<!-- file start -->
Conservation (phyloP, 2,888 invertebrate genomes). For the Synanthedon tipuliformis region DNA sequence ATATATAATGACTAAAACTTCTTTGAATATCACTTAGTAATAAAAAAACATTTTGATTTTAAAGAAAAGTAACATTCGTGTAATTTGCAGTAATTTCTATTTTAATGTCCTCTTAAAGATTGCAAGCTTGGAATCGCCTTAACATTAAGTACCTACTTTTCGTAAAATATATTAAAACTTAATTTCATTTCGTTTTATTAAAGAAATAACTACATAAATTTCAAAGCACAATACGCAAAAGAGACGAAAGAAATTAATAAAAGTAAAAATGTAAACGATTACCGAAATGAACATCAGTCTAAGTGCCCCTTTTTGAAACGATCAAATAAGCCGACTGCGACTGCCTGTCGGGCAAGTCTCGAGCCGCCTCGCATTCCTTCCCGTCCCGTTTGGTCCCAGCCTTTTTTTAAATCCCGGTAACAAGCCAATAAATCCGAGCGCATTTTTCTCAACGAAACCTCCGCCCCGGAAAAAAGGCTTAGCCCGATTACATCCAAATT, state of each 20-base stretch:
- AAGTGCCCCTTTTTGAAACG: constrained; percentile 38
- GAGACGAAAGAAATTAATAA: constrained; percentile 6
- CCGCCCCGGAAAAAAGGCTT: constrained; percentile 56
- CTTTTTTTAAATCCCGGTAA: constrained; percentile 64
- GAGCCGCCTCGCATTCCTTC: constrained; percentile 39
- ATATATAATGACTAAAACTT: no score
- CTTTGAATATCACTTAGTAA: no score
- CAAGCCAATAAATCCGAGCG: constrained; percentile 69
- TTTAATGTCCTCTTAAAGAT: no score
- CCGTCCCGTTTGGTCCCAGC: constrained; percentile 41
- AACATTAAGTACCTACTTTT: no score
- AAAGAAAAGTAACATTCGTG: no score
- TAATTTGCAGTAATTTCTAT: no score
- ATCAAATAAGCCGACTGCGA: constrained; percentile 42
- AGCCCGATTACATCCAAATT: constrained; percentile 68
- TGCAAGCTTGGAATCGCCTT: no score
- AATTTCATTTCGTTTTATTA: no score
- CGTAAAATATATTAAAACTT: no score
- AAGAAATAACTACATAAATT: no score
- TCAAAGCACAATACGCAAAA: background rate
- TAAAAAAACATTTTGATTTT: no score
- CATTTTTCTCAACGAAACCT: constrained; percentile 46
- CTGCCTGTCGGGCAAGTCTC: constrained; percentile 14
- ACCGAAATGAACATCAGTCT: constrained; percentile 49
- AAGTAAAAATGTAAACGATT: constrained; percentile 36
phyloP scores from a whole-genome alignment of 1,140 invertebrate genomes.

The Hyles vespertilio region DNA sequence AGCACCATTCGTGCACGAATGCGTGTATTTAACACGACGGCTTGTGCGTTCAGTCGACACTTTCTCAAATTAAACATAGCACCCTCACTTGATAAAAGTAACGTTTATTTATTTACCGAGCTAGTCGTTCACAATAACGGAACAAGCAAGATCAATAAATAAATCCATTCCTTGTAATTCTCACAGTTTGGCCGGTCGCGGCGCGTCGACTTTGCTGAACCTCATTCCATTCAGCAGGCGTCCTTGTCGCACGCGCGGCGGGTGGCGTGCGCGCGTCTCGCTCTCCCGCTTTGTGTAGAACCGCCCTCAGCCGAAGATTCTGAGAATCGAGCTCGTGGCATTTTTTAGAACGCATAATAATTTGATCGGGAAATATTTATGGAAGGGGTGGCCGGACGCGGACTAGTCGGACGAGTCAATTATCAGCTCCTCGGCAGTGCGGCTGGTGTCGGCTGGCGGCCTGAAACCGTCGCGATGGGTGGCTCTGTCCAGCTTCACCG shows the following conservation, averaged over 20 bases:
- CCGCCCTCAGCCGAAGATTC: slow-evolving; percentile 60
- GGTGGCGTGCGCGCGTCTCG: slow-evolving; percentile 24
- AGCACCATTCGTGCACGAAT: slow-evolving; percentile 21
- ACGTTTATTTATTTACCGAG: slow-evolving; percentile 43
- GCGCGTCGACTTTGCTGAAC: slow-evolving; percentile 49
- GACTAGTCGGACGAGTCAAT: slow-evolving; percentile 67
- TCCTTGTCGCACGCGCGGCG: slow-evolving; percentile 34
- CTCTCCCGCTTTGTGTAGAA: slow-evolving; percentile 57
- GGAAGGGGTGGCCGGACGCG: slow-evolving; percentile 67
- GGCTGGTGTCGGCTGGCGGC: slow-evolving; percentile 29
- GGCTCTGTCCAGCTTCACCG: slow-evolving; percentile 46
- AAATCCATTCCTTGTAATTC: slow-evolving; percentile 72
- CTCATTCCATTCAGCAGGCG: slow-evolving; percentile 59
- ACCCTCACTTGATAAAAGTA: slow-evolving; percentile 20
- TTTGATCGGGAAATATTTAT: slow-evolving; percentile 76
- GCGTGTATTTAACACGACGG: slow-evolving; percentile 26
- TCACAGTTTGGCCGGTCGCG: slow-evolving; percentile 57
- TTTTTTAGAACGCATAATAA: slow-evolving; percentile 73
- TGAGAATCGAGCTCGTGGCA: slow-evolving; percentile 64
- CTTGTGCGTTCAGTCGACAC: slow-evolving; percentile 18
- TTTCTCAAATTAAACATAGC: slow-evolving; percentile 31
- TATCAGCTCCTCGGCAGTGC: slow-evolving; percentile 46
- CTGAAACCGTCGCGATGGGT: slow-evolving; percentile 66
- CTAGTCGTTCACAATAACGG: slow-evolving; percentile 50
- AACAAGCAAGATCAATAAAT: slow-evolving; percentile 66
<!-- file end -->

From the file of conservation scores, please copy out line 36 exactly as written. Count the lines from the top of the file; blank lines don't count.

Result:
- CTCTCCCGCTTTGTGTAGAA: slow-evolving; percentile 57